Most articles about the algorithms of the multi-armed bandit are too academic. They are filled with formulas and seem to imply that we have an immutable set of handles for pulling and n→∞ attempts. I will try to talk about these algorithms from the point of view of an ordinary developer, taking into account the real conditions in which our iFunny application for recommending memes works.
The choice of a suitable algorithm is associated with a long and painstaking work of analysts, a huge number of hypotheses, A/B tests, business metrics and graphic indicators, as well as the search for compromises. The developer must implement everything so that everything works efficiently and quickly. In addition, it is desirable to make sure that you do not need to set up a separate data center. Hopefully, this article will help developers deal with the last two problems.
We use bandits to select the best push notifications and solve other problems in the field of content recommendation. Since this is an article about a specific use case, I will also use terms from our area of expertise:
Roughly, the task of the multi-armed bandit is as follows: not knowing in advance how good the content that users upload to our application is, we need to maximize the final smiley rate. However, this task is good only from the point of view of the average consumer of content. In real life, everything is somewhat more complicated.
There are many ins and outs. For example, there are content creators who care about attention (i.e., views). Personalization tools need to collect enough data on all content, not just the top one (you can’t miss good content because it’s a bit unlucky). And so on.
There’s a little more context. In our iFunny app, tens of thousands of pieces of contentitalic text are in simultaneous rotation. At the same time, new content constantly arrives at an average speed of one meme in a couple of seconds, and old content is excluded from rotation at the same rate. That is, our set of content is not static, otherwise, any algorithm could, in one way or another, converge and begin to solve the problem as efficiently as possible. It’s a pretty fluid structure, constantly getting new content that we don’t know anything about. In addition, verified memes with smileys are also constantly removed.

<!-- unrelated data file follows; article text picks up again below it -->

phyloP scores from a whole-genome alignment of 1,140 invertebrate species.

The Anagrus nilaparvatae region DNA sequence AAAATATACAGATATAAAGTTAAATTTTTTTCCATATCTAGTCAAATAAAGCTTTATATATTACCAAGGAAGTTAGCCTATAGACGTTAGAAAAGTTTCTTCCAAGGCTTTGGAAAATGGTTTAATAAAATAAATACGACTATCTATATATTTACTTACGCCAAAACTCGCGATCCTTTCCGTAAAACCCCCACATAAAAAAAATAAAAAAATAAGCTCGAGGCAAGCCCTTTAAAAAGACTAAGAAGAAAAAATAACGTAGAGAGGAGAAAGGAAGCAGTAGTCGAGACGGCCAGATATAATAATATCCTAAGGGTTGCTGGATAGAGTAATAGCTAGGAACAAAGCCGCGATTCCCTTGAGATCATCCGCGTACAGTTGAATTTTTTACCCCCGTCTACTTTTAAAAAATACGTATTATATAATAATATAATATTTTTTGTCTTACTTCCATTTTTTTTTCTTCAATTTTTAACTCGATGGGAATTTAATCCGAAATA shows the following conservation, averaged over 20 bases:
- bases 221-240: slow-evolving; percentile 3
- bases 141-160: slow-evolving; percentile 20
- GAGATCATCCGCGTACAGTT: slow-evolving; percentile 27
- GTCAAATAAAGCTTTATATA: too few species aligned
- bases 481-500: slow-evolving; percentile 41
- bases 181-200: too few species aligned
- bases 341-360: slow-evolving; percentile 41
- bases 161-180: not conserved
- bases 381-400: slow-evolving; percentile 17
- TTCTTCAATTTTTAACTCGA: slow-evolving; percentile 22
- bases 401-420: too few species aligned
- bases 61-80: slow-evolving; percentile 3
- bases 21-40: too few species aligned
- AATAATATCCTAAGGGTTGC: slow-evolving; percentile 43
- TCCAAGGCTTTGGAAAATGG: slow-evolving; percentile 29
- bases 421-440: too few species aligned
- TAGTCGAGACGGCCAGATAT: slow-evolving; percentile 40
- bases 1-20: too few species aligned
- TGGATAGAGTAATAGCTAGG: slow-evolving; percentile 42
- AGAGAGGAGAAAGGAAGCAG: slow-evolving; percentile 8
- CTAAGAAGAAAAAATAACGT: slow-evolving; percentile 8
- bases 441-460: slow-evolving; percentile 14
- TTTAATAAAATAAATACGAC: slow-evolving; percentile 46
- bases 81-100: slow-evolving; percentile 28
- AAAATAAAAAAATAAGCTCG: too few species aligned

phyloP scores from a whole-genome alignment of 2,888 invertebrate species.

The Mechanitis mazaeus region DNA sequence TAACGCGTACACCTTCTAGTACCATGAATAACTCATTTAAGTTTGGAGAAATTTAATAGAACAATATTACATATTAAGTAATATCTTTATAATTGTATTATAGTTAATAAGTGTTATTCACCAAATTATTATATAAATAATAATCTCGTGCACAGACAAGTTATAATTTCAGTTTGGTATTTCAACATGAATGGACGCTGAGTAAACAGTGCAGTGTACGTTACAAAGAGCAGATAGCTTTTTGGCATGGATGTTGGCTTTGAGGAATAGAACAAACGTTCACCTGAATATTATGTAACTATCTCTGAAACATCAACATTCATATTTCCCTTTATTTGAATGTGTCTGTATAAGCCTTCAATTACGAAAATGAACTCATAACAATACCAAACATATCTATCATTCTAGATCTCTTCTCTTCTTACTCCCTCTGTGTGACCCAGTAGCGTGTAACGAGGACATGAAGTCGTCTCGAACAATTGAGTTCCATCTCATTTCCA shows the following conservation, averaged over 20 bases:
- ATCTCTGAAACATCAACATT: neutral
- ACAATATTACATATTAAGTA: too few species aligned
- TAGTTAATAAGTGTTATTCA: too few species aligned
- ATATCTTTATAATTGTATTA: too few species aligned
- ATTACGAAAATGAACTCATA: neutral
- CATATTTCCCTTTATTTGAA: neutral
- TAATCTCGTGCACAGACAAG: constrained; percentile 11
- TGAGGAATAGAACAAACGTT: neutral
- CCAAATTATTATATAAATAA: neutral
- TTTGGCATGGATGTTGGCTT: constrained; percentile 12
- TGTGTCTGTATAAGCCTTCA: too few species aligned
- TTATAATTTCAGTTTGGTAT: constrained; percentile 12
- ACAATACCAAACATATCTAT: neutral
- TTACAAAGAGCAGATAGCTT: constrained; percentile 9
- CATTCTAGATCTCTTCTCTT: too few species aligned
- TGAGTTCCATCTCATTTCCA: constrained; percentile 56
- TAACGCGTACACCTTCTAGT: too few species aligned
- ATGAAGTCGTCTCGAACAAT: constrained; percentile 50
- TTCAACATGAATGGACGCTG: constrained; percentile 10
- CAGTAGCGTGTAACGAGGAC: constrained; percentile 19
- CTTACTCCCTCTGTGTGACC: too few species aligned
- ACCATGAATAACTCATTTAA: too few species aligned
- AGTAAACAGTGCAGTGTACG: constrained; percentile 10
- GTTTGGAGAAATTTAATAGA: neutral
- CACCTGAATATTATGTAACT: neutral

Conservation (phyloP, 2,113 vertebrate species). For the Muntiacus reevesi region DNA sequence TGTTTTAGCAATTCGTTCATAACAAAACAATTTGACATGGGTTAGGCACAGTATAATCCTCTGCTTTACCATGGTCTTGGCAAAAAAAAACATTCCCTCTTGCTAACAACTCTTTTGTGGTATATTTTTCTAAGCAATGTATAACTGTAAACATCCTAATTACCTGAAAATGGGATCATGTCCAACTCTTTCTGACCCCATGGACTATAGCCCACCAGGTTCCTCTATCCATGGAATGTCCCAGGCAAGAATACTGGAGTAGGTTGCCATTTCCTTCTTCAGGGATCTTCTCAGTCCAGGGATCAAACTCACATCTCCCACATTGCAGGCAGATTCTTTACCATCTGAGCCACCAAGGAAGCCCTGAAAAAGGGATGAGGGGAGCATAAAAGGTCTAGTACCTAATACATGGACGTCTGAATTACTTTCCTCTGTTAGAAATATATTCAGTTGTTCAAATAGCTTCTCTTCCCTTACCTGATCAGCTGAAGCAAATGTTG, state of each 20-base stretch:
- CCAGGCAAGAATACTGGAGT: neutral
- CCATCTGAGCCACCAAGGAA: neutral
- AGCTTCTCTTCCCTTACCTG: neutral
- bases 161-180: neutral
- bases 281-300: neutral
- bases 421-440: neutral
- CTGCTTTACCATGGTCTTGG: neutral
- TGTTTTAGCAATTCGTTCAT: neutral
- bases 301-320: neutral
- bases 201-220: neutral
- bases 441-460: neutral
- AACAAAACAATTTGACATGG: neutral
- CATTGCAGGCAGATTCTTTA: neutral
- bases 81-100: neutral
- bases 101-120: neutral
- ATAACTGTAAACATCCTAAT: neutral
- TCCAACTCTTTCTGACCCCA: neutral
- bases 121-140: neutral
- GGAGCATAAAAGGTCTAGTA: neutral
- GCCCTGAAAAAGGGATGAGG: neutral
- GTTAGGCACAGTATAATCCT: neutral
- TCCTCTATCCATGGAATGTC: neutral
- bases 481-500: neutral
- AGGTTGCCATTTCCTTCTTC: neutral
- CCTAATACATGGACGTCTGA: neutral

I will talk about the experience of using each of them. For clarity, I added animation and the final state of the full-scale experiment for each algorithm. The test itself was conducted according to the following methodology:
This is a deterministic algorithm and with the same input data, it will return the same response.
As you can see, the left part determines the “profitability” of specific content, and the right part is responsible for exploration (it gives a chance to show itself well to content with a small number of views). By changing the C coefficient, you can influence the balance between earnings and exploration to some extent.
Thus, given the constant rotation, old quality content loses a lot to new content with a small number of views.
Let’s take N=10,000 and C=1 to see how two different groups of content behave.
Content group 1:
Content group 2:
It would seem that the preservation of such a smiley rate for 1,000 impressions is an indicator of quality, but there is practically no chance to please the user with this content.